If you had me, the tool spoke to me, Think of what we could accomplish. Remember the time when&

My Yoke is Broke

I was in the Boundary Water. It was fall time and the leaves were starting to turn the Boundary Waters yellow on the portage from North Fowl Lake to Moose Lake. I had actually skipped the portages around the Royal River, because rain the night before kept the water level at runnable. This portage tested the strength of my new homemade solo portage yoke. Everything was going great, until about 90 rods into the portage. The yoke made a loud snap. Hmmm, I thought, I better take a look at that. I flipped the boat off my shoulders using the yoke, and the yoke stayed in my hands and the canoe hit the mossy forest floor, bounced off a blow down and landed cockeyed across the trail. Later in camp after a long 40-rod portage without a yoke, I managed to fix my yoke with some bent tent stakes and a lot of duct tape. With a multi-tool, especially the Wave, I could have used the Wood Saw to cut a perfect chunk of wood for the repair, than filed and cut and repaired the yoke to perfection.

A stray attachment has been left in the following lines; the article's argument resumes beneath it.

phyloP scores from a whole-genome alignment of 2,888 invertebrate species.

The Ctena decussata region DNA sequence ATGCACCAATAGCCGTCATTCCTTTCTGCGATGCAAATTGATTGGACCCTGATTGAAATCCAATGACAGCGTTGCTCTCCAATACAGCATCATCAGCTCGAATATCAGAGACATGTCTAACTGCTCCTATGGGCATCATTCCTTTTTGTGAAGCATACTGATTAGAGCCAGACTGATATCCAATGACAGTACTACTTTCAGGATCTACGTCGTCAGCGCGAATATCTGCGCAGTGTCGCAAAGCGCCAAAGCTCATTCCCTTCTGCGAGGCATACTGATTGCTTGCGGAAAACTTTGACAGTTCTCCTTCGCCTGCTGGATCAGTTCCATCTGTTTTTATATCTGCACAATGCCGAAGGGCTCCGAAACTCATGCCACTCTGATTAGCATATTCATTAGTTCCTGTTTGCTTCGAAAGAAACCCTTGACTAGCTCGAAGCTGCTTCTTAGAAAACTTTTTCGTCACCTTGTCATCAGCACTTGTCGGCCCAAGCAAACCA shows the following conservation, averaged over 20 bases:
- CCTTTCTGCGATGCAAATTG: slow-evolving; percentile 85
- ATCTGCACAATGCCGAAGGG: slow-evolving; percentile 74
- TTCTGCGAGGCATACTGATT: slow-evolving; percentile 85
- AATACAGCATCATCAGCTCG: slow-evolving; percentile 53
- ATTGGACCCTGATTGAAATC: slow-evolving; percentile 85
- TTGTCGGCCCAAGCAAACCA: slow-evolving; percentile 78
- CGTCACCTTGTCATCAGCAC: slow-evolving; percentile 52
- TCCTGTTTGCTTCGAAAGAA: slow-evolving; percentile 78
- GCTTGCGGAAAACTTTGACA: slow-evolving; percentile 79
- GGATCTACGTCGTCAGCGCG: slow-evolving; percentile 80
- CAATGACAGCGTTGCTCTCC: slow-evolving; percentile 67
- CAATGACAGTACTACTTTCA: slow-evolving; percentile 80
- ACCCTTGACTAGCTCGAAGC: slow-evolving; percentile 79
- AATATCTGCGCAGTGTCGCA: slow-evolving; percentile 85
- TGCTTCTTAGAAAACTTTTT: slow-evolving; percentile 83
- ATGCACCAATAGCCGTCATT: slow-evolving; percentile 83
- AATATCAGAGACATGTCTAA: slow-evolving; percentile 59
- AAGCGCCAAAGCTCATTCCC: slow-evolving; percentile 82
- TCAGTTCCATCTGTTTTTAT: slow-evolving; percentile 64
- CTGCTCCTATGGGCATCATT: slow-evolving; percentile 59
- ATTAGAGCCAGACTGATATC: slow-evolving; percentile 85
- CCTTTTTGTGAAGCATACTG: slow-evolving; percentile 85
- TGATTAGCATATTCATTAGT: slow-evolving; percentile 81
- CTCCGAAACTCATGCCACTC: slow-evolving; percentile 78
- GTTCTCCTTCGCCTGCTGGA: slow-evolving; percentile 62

A Real Woodsman Carries a Leatherman

And of course, the Leatherman went on, You could wear me on your belt and look like an ultra hip woodsman. I know you want to buy me, weve met before. This wasnt my first time to the multi-tool case. On many previous occasions I stood in this same location staring at the tool. In the past, I had thought of many other repairs I required in the field. And these thoughts are always the ones that get to me the worst. One came back to me as I stood there. It was in the spring&